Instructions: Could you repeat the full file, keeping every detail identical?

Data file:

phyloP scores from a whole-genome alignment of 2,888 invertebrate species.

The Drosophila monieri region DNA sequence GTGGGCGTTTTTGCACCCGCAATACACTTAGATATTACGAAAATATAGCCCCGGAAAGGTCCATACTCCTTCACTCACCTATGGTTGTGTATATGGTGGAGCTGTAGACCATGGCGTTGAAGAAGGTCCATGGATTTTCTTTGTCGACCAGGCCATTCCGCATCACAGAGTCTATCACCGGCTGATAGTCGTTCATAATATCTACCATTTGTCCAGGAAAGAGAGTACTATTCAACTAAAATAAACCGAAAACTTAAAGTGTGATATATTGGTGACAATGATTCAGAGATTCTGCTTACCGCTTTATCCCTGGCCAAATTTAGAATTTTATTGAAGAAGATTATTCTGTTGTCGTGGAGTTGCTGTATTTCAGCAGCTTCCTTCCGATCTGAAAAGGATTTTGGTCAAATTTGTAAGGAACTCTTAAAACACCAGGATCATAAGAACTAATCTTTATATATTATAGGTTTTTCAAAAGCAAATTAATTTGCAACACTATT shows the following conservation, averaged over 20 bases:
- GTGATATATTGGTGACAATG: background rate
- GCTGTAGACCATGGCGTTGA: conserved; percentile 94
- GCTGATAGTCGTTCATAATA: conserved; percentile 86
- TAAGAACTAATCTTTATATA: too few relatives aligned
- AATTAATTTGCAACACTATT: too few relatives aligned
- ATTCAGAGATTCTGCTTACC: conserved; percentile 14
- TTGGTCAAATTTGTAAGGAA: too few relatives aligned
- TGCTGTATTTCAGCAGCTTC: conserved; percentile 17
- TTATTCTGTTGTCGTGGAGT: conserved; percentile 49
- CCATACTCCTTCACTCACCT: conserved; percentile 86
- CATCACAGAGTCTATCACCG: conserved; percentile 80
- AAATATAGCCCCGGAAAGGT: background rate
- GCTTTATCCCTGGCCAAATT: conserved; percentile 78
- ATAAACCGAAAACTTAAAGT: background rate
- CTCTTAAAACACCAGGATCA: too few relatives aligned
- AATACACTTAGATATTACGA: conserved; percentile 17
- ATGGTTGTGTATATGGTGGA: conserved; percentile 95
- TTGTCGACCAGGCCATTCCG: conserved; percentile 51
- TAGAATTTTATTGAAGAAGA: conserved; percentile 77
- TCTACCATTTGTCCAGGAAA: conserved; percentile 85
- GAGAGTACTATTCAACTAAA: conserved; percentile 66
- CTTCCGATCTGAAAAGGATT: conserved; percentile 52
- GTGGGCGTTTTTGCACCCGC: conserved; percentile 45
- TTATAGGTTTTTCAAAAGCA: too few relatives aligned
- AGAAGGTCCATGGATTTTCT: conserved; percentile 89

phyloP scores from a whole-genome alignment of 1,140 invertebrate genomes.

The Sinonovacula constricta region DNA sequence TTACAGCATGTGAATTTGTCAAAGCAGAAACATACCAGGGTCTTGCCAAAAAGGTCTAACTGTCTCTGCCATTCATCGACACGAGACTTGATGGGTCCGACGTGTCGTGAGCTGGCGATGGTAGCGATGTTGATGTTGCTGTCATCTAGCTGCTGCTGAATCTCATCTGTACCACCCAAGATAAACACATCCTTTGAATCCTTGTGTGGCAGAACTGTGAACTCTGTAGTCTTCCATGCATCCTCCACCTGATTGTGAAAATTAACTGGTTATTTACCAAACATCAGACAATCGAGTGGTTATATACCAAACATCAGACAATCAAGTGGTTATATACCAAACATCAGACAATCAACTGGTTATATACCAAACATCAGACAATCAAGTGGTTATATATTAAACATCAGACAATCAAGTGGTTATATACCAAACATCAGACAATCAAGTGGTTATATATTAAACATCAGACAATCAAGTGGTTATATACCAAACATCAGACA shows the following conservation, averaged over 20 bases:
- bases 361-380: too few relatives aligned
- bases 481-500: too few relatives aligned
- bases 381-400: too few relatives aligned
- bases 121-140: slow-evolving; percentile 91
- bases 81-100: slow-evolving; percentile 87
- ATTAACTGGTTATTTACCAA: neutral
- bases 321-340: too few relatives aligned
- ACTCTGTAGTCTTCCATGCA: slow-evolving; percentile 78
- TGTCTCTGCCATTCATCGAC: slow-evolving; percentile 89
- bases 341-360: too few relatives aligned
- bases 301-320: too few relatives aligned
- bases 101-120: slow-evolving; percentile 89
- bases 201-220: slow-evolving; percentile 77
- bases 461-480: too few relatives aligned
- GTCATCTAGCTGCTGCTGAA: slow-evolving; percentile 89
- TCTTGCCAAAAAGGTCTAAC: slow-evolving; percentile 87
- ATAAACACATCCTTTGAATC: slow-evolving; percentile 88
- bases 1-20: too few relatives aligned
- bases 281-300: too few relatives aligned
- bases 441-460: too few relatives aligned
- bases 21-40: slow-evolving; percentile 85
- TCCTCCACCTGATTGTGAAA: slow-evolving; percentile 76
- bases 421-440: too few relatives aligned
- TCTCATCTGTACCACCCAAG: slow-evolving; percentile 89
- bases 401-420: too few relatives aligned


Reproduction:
phyloP scores from a whole-genome alignment of 2,888 invertebrate species.

The Drosophila monieri region DNA sequence GTGGGCGTTTTTGCACCCGCAATACACTTAGATATTACGAAAATATAGCCCCGGAAAGGTCCATACTCCTTCACTCACCTATGGTTGTGTATATGGTGGAGCTGTAGACCATGGCGTTGAAGAAGGTCCATGGATTTTCTTTGTCGACCAGGCCATTCCGCATCACAGAGTCTATCACCGGCTGATAGTCGTTCATAATATCTACCATTTGTCCAGGAAAGAGAGTACTATTCAACTAAAATAAACCGAAAACTTAAAGTGTGATATATTGGTGACAATGATTCAGAGATTCTGCTTACCGCTTTATCCCTGGCCAAATTTAGAATTTTATTGAAGAAGATTATTCTGTTGTCGTGGAGTTGCTGTATTTCAGCAGCTTCCTTCCGATCTGAAAAGGATTTTGGTCAAATTTGTAAGGAACTCTTAAAACACCAGGATCATAAGAACTAATCTTTATATATTATAGGTTTTTCAAAAGCAAATTAATTTGCAACACTATT shows the following conservation, averaged over 20 bases:
- GTGATATATTGGTGACAATG: background rate
- GCTGTAGACCATGGCGTTGA: conserved; percentile 94
- GCTGATAGTCGTTCATAATA: conserved; percentile 86
- TAAGAACTAATCTTTATATA: too few relatives aligned
- AATTAATTTGCAACACTATT: too few relatives aligned
- ATTCAGAGATTCTGCTTACC: conserved; percentile 14
- TTGGTCAAATTTGTAAGGAA: too few relatives aligned
- TGCTGTATTTCAGCAGCTTC: conserved; percentile 17
- TTATTCTGTTGTCGTGGAGT: conserved; percentile 49
- CCATACTCCTTCACTCACCT: conserved; percentile 86
- CATCACAGAGTCTATCACCG: conserved; percentile 80
- AAATATAGCCCCGGAAAGGT: background rate
- GCTTTATCCCTGGCCAAATT: conserved; percentile 78
- ATAAACCGAAAACTTAAAGT: background rate
- CTCTTAAAACACCAGGATCA: too few relatives aligned
- AATACACTTAGATATTACGA: conserved; percentile 17
- ATGGTTGTGTATATGGTGGA: conserved; percentile 95
- TTGTCGACCAGGCCATTCCG: conserved; percentile 51
- TAGAATTTTATTGAAGAAGA: conserved; percentile 77
- TCTACCATTTGTCCAGGAAA: conserved; percentile 85
- GAGAGTACTATTCAACTAAA: conserved; percentile 66
- CTTCCGATCTGAAAAGGATT: conserved; percentile 52
- GTGGGCGTTTTTGCACCCGC: conserved; percentile 45
- TTATAGGTTTTTCAAAAGCA: too few relatives aligned
- AGAAGGTCCATGGATTTTCT: conserved; percentile 89

phyloP scores from a whole-genome alignment of 1,140 invertebrate genomes.

The Sinonovacula constricta region DNA sequence TTACAGCATGTGAATTTGTCAAAGCAGAAACATACCAGGGTCTTGCCAAAAAGGTCTAACTGTCTCTGCCATTCATCGACACGAGACTTGATGGGTCCGACGTGTCGTGAGCTGGCGATGGTAGCGATGTTGATGTTGCTGTCATCTAGCTGCTGCTGAATCTCATCTGTACCACCCAAGATAAACACATCCTTTGAATCCTTGTGTGGCAGAACTGTGAACTCTGTAGTCTTCCATGCATCCTCCACCTGATTGTGAAAATTAACTGGTTATTTACCAAACATCAGACAATCGAGTGGTTATATACCAAACATCAGACAATCAAGTGGTTATATACCAAACATCAGACAATCAACTGGTTATATACCAAACATCAGACAATCAAGTGGTTATATATTAAACATCAGACAATCAAGTGGTTATATACCAAACATCAGACAATCAAGTGGTTATATATTAAACATCAGACAATCAAGTGGTTATATACCAAACATCAGACA shows the following conservation, averaged over 20 bases:
- bases 361-380: too few relatives aligned
- bases 481-500: too few relatives aligned
- bases 381-400: too few relatives aligned
- bases 121-140: slow-evolving; percentile 91
- bases 81-100: slow-evolving; percentile 87
- ATTAACTGGTTATTTACCAA: neutral
- bases 321-340: too few relatives aligned
- ACTCTGTAGTCTTCCATGCA: slow-evolving; percentile 78
- TGTCTCTGCCATTCATCGAC: slow-evolving; percentile 89
- bases 341-360: too few relatives aligned
- bases 301-320: too few relatives aligned
- bases 101-120: slow-evolving; percentile 89
- bases 201-220: slow-evolving; percentile 77
- bases 461-480: too few relatives aligned
- GTCATCTAGCTGCTGCTGAA: slow-evolving; percentile 89
- TCTTGCCAAAAAGGTCTAAC: slow-evolving; percentile 87
- ATAAACACATCCTTTGAATC: slow-evolving; percentile 88
- bases 1-20: too few relatives aligned
- bases 281-300: too few relatives aligned
- bases 441-460: too few relatives aligned
- bases 21-40: slow-evolving; percentile 85
- TCCTCCACCTGATTGTGAAA: slow-evolving; percentile 76
- bases 421-440: too few relatives aligned
- TCTCATCTGTACCACCCAAG: slow-evolving; percentile 89
- bases 401-420: too few relatives aligned